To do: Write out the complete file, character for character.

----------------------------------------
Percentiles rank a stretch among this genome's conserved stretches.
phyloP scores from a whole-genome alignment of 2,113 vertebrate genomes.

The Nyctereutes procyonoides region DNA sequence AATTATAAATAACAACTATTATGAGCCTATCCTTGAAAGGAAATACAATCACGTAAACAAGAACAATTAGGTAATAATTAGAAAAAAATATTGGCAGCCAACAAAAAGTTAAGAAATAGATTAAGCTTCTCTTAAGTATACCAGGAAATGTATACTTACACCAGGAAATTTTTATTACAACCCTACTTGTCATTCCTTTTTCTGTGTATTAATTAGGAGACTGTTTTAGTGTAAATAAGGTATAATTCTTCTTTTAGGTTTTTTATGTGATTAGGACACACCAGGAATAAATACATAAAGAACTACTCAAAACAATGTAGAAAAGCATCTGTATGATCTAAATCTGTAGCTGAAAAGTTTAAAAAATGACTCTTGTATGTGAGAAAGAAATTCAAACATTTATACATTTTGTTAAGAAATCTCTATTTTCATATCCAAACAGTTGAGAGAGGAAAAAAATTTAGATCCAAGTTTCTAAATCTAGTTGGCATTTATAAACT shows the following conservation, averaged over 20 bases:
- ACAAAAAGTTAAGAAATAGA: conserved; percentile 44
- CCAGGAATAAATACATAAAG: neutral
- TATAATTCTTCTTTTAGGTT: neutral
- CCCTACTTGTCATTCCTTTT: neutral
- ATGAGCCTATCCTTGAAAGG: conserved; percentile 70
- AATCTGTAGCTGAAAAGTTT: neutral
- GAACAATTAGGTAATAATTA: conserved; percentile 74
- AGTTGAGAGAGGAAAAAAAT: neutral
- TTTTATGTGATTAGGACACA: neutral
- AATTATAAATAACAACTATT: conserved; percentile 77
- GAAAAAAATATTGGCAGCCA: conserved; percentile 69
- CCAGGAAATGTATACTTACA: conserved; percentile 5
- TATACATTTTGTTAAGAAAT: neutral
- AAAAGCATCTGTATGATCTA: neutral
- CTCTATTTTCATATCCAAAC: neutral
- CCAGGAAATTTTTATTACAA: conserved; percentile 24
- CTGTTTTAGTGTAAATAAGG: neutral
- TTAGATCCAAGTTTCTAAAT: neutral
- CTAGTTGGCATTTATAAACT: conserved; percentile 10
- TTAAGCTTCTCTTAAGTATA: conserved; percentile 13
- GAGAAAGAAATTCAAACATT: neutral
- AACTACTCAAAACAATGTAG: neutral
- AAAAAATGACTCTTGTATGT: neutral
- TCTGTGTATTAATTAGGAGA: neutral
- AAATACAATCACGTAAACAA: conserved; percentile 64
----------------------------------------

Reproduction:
Percentiles rank a stretch among this genome's conserved stretches.
phyloP scores from a whole-genome alignment of 2,113 vertebrate genomes.

The Nyctereutes procyonoides region DNA sequence AATTATAAATAACAACTATTATGAGCCTATCCTTGAAAGGAAATACAATCACGTAAACAAGAACAATTAGGTAATAATTAGAAAAAAATATTGGCAGCCAACAAAAAGTTAAGAAATAGATTAAGCTTCTCTTAAGTATACCAGGAAATGTATACTTACACCAGGAAATTTTTATTACAACCCTACTTGTCATTCCTTTTTCTGTGTATTAATTAGGAGACTGTTTTAGTGTAAATAAGGTATAATTCTTCTTTTAGGTTTTTTATGTGATTAGGACACACCAGGAATAAATACATAAAGAACTACTCAAAACAATGTAGAAAAGCATCTGTATGATCTAAATCTGTAGCTGAAAAGTTTAAAAAATGACTCTTGTATGTGAGAAAGAAATTCAAACATTTATACATTTTGTTAAGAAATCTCTATTTTCATATCCAAACAGTTGAGAGAGGAAAAAAATTTAGATCCAAGTTTCTAAATCTAGTTGGCATTTATAAACT shows the following conservation, averaged over 20 bases:
- ACAAAAAGTTAAGAAATAGA: conserved; percentile 44
- CCAGGAATAAATACATAAAG: neutral
- TATAATTCTTCTTTTAGGTT: neutral
- CCCTACTTGTCATTCCTTTT: neutral
- ATGAGCCTATCCTTGAAAGG: conserved; percentile 70
- AATCTGTAGCTGAAAAGTTT: neutral
- GAACAATTAGGTAATAATTA: conserved; percentile 74
- AGTTGAGAGAGGAAAAAAAT: neutral
- TTTTATGTGATTAGGACACA: neutral
- AATTATAAATAACAACTATT: conserved; percentile 77
- GAAAAAAATATTGGCAGCCA: conserved; percentile 69
- CCAGGAAATGTATACTTACA: conserved; percentile 5
- TATACATTTTGTTAAGAAAT: neutral
- AAAAGCATCTGTATGATCTA: neutral
- CTCTATTTTCATATCCAAAC: neutral
- CCAGGAAATTTTTATTACAA: conserved; percentile 24
- CTGTTTTAGTGTAAATAAGG: neutral
- TTAGATCCAAGTTTCTAAAT: neutral
- CTAGTTGGCATTTATAAACT: conserved; percentile 10
- TTAAGCTTCTCTTAAGTATA: conserved; percentile 13
- GAGAAAGAAATTCAAACATT: neutral
- AACTACTCAAAACAATGTAG: neutral
- AAAAAATGACTCTTGTATGT: neutral
- TCTGTGTATTAATTAGGAGA: neutral
- AAATACAATCACGTAAACAA: conserved; percentile 64